Last updated on June 20, 2018 by Dylan Roth

One of the most iconic effects in music is the reverse reverb.

You’re listening to a song, and all of a sudden there’s a ghostly swell. It builds and builds until it’s about to explode… then the vocals come in.

Chills, right?

Today we’re going to cover what the reverse reverb is, how to make it in your mix, and why you should be using it in your songs TODAY.

But first, make sure to grab our FREE Reverb Cheat Sheet.

Struggling to make your mixes “fit” the way they need to? Grab this cheat sheet to great more space and depth in your mixes.

Download it here:

 

Reverse Reverb

(Skip to 14:02 for the section on reverse reverb)

 

What is Reverse Reverb?

To put it simply, it’s reverb that swells in BEFORE an instrument begins to play

Here’s some examples I’ve made for you:

Sounds cool, right?

It feels ghostly, but somehow natural.

 

Why Would You Use Reverse Reverb?

It’s a great way to lead into new sounds.

It comes in before any notes even start, making it a cool songwriting trick. The reverb becomes a part of the composition itself.

It gets the listener ready for the sound that’s about to come. Reverse reverb builds anticipation, giving the sound even more of an impact when it hits.

It’s a fantastic way of adding some mystique and intrigue to your song. If your arrangement feels a little empty or the vocal needs more “umph” when it comes in, then give this technique a shot.

 

How Do You Create A Reverse Reverb?

The process seems complicated at first glance, but it’s actually very simple.

It all comes down to three easy steps.

 

Step 1: Reverse the Vocal

First things first, we need to reverse the vocal recording itself.

I’m working in Logic Pro, so if you’re using a different DAW make sure to Google this phrase: “How to reverse an audio file in [insert your DAW here].”

First, select your vocal track and open up the Audio Editor window.

After that, click on the “File” editor.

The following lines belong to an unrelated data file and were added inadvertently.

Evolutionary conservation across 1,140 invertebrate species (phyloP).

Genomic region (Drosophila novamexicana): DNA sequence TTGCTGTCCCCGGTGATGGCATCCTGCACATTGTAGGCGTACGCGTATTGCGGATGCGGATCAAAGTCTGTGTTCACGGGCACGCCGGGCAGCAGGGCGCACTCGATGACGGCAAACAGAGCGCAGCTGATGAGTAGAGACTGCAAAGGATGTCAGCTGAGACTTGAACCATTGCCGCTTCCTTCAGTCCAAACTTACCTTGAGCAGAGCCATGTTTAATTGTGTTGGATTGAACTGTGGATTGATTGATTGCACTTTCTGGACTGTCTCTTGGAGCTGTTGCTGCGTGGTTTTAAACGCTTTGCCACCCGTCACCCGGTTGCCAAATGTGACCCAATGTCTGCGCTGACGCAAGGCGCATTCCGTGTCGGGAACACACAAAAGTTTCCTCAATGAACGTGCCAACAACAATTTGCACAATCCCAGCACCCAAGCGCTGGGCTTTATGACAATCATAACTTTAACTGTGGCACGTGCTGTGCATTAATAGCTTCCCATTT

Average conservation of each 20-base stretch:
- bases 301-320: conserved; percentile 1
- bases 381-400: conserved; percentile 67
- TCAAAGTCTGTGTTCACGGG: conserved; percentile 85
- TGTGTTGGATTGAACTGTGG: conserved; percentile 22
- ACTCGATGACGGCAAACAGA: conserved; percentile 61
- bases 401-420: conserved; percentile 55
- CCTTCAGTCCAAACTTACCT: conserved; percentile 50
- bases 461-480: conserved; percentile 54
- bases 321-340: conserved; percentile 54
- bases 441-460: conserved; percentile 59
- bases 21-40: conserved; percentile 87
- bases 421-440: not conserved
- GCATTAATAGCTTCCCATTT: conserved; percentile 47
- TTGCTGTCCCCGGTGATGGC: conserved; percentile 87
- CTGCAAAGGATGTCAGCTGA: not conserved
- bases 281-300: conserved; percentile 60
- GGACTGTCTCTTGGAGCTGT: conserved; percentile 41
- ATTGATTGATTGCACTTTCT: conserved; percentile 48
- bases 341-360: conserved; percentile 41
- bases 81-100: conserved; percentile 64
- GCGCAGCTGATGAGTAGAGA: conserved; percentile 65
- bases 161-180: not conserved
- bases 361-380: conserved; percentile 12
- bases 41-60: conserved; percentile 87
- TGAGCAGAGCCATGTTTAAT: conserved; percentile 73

Then, under the “Functions” menu, click “Reverse.”

That should reverse your vocals. Give it a listen – they should sound really weird!

Luckily, this is a non-destructive edit. That means you can reverse the audio file back at any time you’d like. So don’t stress about ruining any of your hard work.

 

Step 2: Add Reverb to the Reversed Vocal

Next, add reverb to your newly reversed vocal.

You want to give it a large decay time. Probably somewhere between 2-5 seconds.

This decay time is important.

You don’t want it to be too long, or the fade-in will be too slow.

You don’t want it to be too short, or the fade-in will be really fast.

Tweak it until it sounds right to your ears. Remember – you can always go through this process again if you want a different decay!

Don’t forget to set the wet/dry balance to 100% wet. We don’t want any of the original signal coming through.

Now we have to record the reverb to its own channel so that we can manipulate it.

First, create a send on the vocal to a new bus.

Then, create a new audio track, and set the input of that blank track as the bus from the vocal channel.

Next, record arm the blank audio track and hit record.

That should save the reverb sound as its own audio file.

Finally, go back to the vocal channel and bypass the reverb plugin and the send. Then return to the edit window and reverse the audio file back where it was.

 

Step 3: Reverse The Reverb Itself

Now we’re going to go through the same steps as Step 1, but on our new reverb audio file.

Select the reverb file and bring up the Audio Editor.

After that, click on the “File” editor.

Then, under the “Functions” menu, click “Reverse.”

That should reverse your reverb.

Next, we’re going to trim the edges of the of the sound file to only include the lead-in to the first word of the phrase.

After that, add some small fades to keep your speakers from popping when it comes in and out.

Then, line up the transient of the reverb with the transient of the first word of the phrase.

Finally, shape your reverb channel with some EQ. Cut the lows or the highs, depending on the tone you’re going for.

That’s it! Hit play and tweak your placement of the reverb so it lines up perfectly with the word.

You now have your own reverse reverb to lead into your song.

 

Conclusion: Reverse Reverb

Now that you know how to create a reverse reverb, brainstorm some creative ways to use it.

Maybe to lead-in to a new drum part?

Maybe a guitar riff that comes in after the melody?

Maybe make a really long reverse reverb and use it as a pad underneath your arrangement.

There’s dozens of possibilities. Go try it out for yourself now.

But before you go, make sure you grab our FREE Reverb Cheat Sheet.

It’s got tons of great tips on creating space in your mix.

If you want more depth in your music, grab it the cheat sheet here:

Songwriter and producer. Writer at Musician on a Mission. I’m here to help people make music that lasts.

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